Los Angeles–based Andrew Norman Wilson’s exhibition at Document featured his video Kodak (2018)—which tells the story of a man with a curious relationship to Kodak and dramatizes the fractious genealogy that only tenuously binds analog photography to digital modes of expression—alongside related photographs and prints, including compositions collaging imagery drawn from Kodak’s early twentieth-century advertisements. Watching the video, the viewer tries to suss out the relationship between the images projected on-screen—a mix of still family photos, CGI animation, and what appear to be commercials for Kodak products from the 1980s and ’90s—and the soundtrack, which comprises largely a one-sided conversation a man has with a man whose recorded statements he listens to on a tape player.
Eventually, the viewer pieces together that the man addressing the recordings is Rich, a former Kodak employee who was demoted after being blinded in a workplace accident, and then lost his family to divorce. Rather than harbor bitterness toward the company that spurned him, Rich pathologically identifies with Kodak’s long-dead founder, George Eastman, who turns out to be the speaker on the tape. In Rich’s appeals to the recording, he addresses his unhearing conversation partner familiarly as “George.” As Eastman muses on the nature of photography (“simply a reorganization of the chemicals that make up our memory”), vintage Kodak commercials parade by in cheerful mockery of this jilted employee pining after a titan of industry he never met. One repurposed commercial shows a crimson-nailed hand snipping a man’s red tie in half with scissors—a castrating gesture that repeats several times in the video, highlighting Rich’s emasculation in suffering the loss of his job and his status as breadwinner.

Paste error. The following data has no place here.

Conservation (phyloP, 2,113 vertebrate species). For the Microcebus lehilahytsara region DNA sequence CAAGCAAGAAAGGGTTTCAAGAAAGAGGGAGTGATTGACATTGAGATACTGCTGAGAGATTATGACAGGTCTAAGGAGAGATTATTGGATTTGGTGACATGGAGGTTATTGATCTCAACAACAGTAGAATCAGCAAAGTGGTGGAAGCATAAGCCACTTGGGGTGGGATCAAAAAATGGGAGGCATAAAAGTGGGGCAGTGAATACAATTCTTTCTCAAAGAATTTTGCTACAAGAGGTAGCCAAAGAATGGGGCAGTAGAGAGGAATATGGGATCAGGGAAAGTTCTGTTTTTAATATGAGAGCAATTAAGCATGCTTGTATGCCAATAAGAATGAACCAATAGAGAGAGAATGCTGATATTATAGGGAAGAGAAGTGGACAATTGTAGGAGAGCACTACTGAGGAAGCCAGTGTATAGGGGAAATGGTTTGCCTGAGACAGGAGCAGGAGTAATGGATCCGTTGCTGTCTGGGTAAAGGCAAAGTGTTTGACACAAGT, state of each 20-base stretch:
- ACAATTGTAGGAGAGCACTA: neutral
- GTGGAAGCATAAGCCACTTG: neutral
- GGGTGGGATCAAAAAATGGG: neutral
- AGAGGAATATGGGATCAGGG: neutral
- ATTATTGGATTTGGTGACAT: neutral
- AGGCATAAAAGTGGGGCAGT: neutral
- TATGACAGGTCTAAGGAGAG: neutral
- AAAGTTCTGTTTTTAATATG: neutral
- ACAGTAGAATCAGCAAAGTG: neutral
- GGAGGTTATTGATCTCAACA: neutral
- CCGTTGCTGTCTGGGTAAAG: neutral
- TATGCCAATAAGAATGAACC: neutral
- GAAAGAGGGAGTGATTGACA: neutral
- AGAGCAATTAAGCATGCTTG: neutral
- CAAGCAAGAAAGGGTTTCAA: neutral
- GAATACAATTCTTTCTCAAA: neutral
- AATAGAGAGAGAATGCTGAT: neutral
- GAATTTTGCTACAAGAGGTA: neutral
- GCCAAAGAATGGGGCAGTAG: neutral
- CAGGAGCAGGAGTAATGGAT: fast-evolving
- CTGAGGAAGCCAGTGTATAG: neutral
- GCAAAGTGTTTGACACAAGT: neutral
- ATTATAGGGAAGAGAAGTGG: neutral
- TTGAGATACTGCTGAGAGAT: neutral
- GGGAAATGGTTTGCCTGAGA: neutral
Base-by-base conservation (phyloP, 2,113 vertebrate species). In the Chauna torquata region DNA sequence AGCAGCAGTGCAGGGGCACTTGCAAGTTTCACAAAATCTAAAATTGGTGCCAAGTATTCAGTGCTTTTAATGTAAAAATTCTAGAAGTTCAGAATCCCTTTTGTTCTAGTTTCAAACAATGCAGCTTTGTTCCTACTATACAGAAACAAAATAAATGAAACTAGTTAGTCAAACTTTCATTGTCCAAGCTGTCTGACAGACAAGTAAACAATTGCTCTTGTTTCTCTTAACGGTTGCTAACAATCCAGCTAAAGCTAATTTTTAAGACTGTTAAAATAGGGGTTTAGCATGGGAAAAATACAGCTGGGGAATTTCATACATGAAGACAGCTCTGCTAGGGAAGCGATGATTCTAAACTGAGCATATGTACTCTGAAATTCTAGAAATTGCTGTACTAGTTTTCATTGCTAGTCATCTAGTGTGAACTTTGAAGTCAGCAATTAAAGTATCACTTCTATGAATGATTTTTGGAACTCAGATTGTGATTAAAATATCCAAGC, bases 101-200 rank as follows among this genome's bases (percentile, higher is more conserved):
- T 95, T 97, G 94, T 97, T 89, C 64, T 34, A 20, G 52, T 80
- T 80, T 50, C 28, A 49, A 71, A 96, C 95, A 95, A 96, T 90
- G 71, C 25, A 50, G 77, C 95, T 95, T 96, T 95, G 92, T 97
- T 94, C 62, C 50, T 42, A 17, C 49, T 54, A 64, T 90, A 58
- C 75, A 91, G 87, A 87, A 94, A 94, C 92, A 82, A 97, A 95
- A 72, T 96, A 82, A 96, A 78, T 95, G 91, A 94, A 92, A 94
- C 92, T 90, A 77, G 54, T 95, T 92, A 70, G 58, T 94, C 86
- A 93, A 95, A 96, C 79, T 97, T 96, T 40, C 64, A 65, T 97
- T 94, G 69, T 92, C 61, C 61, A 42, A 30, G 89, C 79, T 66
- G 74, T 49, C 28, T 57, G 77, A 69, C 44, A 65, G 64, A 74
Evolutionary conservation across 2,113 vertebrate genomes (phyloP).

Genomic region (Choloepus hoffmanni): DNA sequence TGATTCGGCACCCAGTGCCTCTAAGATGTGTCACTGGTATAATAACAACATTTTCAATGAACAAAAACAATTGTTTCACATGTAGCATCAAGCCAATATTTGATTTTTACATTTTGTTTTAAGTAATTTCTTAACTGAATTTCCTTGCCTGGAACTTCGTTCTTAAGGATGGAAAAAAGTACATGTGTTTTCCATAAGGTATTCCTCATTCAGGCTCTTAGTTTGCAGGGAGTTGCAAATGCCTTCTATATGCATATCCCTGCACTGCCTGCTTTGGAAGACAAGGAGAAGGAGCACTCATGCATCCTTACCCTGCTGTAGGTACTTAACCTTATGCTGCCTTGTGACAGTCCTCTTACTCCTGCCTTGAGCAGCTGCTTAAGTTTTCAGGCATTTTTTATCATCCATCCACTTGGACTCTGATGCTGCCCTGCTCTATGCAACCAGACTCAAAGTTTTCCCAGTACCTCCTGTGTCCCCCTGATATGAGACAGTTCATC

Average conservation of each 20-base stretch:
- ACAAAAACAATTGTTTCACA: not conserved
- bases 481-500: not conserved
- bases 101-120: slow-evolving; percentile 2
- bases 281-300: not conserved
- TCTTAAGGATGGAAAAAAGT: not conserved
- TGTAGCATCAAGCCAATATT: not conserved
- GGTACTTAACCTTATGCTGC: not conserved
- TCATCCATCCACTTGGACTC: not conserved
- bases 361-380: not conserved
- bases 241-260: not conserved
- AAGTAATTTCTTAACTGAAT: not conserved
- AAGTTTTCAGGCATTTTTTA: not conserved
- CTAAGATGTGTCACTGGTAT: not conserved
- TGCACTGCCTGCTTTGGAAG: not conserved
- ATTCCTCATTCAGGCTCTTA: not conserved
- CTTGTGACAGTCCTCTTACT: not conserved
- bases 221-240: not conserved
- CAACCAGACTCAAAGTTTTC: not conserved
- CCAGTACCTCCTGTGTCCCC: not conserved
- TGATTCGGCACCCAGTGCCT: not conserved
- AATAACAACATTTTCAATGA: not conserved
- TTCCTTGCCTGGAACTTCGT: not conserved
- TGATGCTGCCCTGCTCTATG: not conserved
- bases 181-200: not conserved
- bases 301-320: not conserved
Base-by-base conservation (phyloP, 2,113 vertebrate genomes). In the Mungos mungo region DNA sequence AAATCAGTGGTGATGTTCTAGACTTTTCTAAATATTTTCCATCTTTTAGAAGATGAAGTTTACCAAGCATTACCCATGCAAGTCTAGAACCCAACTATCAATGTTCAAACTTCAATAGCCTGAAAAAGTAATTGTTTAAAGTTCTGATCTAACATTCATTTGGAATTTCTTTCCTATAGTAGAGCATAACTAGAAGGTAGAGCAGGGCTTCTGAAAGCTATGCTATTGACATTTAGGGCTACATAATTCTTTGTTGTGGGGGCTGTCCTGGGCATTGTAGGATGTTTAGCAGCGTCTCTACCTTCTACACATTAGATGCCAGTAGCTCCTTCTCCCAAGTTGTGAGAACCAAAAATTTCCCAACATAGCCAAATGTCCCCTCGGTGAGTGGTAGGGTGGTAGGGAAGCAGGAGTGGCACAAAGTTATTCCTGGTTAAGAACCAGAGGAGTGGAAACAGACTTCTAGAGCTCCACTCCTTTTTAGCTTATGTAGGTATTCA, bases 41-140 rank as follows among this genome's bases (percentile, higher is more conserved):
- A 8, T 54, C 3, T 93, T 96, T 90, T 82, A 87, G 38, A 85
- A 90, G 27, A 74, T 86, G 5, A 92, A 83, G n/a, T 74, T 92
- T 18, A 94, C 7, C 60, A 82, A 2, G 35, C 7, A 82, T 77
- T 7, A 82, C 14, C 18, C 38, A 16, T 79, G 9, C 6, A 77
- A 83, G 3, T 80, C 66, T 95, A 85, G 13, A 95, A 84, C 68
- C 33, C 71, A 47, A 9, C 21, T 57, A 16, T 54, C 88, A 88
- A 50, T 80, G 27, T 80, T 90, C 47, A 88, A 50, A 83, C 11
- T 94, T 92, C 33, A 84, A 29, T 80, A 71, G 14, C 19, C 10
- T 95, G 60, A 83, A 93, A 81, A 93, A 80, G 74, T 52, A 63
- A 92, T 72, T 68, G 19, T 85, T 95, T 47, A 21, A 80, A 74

The blind man’s memories are collapsed totally with the product he helped to produce: as he hums along to the strains of Harry Nilsson’s melancholic song “I’ll Be Home,” images of family birthdays, Christmases, and vacations pass by in a circular aperture seen on-screen. The family that Rich is estranged from appears only in photographs, underscoring the degree to which his identity as a provider, bestowed by Kodak, is inextricable from his experience of family itself. The human casualties of swiftly shifting forms of labor in image economies is an overarching theme of Wilson’s oeuvre, one that is related to his own experiences. The narrative of Kodak, as the press material notes, is quasi-autobiographical: Wilson’s father lost his job as a Kodak engineer as the company’s fortunes failed, and the family documented in the photos in the video is his own. The artist himself was famously terminated from Google for filming the dejected hordes of employees responsible for the monotonous task of scanning for the Google Books archive.
Informed both by his father’s dismissal from a company collapsing at the end of an era of analog photography and by his own termination from a conglomerate presiding over an immense digital empire, Wilson’s video suggests that, in late-capitalist society, images reign supreme over the increasingly disposable human workers who labor to produce them. This idea is embodied in the figure of a shape-shifting CGI harpy that appears at the video’s end, mocking Rich and urging him to suicide. The viewer is reminded that the “camera” that seems to zoom into the hyper-detailed striations of her iris is not in fact a camera, and that digital images need not picture anything real at all. The apocalyptic animated landscape with which Wilson ends the video is the strange new terrain of representations gone rogue from the real.